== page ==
Lonza teams with 3D bioprinting firm Allevi

Gareth Macdonald

January 2, 2020

2 Min Read
Lonza teams with 3D bioprinting firm Allevi
Image: iStock/Grafner

Lonza has partnered with 3D bioprinting materials firm Allevi citing growing biopharma demand for bespoke organs for drug discovery research.

The collaboration – terms of which were not disclosed – will see the Swiss contract development and manufacturing organization (CDMO) combine its primary cells and culture media with Philidelphia-based Allevi’s range of bioprinter and bioink production technologies.

The idea is to cater for biopharma developers looking to manufacture organs and tissues for drug discovery.


Image: iStock/Grafner

Lonza said it collaborates with selected providers of 3D printing technology to bring the best cell and media tools to 3D bioprinting applications.

It added that “Allevi customers will now have access to Lonza primary cells and media for use in Allevi’s protocols for 3D bioprinting.”

Adding up

3D printing – also known as additive manufacturing – is the process of depositing material sequentially to form a three dimensional structure.

Usually plastics are used, however, in 3D bioprinting living cells are the building material.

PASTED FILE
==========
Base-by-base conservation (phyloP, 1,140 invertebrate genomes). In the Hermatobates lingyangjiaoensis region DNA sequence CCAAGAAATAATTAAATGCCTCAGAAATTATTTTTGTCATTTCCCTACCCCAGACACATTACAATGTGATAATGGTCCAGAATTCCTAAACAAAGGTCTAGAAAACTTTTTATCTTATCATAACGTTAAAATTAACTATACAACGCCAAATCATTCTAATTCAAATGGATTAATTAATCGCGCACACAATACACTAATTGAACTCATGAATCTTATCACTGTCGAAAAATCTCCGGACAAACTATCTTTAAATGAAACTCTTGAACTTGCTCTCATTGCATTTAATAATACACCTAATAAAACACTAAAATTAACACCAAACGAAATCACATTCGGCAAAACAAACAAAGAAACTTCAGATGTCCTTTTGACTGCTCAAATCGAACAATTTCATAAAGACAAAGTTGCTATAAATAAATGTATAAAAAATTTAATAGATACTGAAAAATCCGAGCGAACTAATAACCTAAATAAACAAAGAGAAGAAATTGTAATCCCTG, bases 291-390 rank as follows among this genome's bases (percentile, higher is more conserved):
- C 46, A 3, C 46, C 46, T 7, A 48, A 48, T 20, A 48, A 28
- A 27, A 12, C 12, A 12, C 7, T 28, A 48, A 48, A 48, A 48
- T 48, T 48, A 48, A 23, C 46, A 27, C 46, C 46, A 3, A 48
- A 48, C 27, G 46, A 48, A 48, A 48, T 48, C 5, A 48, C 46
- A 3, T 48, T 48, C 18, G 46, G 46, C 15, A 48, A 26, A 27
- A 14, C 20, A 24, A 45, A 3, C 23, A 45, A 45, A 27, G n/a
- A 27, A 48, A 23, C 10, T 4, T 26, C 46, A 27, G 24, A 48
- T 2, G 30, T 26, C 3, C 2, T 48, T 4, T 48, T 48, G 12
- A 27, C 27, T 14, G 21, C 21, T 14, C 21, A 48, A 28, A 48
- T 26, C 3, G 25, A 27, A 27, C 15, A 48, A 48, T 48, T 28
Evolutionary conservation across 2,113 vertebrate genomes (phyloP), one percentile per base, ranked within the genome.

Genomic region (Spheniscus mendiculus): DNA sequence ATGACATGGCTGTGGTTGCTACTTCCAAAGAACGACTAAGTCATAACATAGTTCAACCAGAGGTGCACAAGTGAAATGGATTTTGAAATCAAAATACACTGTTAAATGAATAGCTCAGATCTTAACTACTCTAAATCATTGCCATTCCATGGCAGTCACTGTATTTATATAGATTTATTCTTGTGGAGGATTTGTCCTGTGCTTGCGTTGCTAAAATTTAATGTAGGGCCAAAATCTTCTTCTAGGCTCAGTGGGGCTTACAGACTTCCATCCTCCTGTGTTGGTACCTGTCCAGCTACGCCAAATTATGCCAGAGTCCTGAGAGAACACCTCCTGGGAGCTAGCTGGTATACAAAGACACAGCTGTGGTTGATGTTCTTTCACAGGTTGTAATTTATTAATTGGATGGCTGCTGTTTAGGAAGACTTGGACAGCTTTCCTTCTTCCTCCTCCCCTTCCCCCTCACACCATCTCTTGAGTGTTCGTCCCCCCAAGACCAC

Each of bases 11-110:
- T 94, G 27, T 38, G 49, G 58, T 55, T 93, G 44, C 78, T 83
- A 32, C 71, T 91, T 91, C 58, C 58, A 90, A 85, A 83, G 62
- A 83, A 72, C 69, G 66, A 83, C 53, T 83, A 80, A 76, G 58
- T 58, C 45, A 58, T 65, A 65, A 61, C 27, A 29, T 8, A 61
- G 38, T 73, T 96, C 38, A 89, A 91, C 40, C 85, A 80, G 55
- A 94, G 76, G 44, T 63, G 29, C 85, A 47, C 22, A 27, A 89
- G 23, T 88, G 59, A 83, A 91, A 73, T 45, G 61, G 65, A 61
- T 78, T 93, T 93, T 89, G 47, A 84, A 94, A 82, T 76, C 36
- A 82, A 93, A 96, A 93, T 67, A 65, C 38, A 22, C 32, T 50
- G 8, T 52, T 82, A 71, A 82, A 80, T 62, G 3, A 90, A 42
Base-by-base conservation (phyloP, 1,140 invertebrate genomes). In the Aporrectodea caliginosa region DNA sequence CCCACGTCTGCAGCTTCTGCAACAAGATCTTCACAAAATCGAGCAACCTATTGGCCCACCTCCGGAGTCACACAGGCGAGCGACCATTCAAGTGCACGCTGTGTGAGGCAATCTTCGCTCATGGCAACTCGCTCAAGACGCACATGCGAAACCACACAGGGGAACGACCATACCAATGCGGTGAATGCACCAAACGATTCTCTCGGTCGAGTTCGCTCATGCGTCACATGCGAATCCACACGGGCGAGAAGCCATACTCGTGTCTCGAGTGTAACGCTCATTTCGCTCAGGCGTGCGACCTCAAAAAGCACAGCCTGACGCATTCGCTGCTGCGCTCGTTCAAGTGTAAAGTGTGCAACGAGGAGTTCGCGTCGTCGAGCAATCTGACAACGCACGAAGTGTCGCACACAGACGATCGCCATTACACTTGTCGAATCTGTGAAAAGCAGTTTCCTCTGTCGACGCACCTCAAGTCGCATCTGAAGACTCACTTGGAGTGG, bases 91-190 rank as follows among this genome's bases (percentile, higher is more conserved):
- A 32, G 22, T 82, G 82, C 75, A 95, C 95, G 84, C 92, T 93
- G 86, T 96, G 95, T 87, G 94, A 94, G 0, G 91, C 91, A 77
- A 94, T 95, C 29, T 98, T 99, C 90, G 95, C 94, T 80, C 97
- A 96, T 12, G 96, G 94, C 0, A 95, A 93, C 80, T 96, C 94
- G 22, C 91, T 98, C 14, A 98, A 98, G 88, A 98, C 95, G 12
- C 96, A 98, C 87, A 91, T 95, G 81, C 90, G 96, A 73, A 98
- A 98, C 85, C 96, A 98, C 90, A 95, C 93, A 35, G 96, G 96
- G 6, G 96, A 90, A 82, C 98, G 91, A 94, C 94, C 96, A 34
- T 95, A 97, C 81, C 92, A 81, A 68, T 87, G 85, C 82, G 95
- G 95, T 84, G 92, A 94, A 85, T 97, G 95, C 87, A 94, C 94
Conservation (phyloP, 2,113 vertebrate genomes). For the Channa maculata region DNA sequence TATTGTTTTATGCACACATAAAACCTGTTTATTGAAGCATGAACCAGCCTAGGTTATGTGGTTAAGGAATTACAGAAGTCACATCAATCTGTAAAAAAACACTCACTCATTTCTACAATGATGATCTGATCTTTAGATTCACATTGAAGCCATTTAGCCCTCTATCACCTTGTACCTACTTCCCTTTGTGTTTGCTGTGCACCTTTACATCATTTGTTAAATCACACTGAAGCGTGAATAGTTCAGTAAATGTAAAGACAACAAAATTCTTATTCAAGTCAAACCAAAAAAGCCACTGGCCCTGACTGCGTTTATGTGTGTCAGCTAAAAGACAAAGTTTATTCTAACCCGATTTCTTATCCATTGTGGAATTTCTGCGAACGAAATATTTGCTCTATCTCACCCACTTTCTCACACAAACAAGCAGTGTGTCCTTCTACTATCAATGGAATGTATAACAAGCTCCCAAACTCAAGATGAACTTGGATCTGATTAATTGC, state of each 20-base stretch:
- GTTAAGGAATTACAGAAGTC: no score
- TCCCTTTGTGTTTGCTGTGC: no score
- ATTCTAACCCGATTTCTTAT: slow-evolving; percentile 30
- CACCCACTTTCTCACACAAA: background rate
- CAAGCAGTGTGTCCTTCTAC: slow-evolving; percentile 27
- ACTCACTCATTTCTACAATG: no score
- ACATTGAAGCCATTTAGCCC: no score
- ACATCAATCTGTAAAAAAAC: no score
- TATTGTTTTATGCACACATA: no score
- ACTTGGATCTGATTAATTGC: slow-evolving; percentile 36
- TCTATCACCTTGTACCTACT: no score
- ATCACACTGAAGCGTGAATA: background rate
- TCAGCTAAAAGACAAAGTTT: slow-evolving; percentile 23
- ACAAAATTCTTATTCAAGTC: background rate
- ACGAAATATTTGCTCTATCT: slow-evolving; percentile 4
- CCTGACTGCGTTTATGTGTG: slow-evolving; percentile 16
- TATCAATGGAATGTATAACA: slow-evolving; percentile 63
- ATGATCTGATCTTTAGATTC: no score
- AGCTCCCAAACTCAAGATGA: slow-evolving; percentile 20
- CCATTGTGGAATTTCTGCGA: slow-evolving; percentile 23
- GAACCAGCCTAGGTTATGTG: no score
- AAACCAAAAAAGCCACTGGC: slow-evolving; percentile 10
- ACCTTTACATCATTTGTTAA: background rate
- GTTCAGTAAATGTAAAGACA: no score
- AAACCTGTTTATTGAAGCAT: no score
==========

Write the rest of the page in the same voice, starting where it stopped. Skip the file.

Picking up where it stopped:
A bioink is a substance made from living cells that mimics an extracellular matrix environment to support the adhesion, proliferation, and differentiation of living cells – effectively the scaffolding of an organ or tissue.

Unlike other biomaterials used as cell scaffolds – including the collagen hydrogel – bioinks can be deposited as filaments during the 3D printing process.

This means the deposition of the bioinks can be precisely controlled, enabling the production of complex structures.


Bioprinting in the biopharmaceutical sector is in its infancy. Much of the focus is on regenerative health rather than the production of organ models for research [1].

That said firms like Organovo, Regenovo, BioDan, Prellis Biologics, and Aspect Biosystems have started developing and selling marketing 3D bioprinted tissues for drug testing and studies [2].

Likewise progress is being made in the bioprinting materials sector.

In August for example iBio entered into a master services agreement with Lung Biotechnology to  make a recombinant human collagen based bioink for 3D organs [3].

More recently iBio joined the Advanced Regenerative Manufacturing Institute, a public-private Manufacturing USA initiative focused on the development of next-generation manufacturing processes and technologies for cells, tissues and organs.


[1] https://www.sciencedirect.com/science/article/pii/S0167779919300915

[2] https://www.ncbi.nlm.nih.gov/pmc/articles/PMC5935777/

[3] https://www.globenewswire.com/news-release/2019/08/19/1903773/0/en/iBio-Inks-3D-Bioprinting-Agreement.html

[4] https://www.ibioinc.com/news/ibio-joins-manufacturing-usas-tissue-biofabrication-initiative

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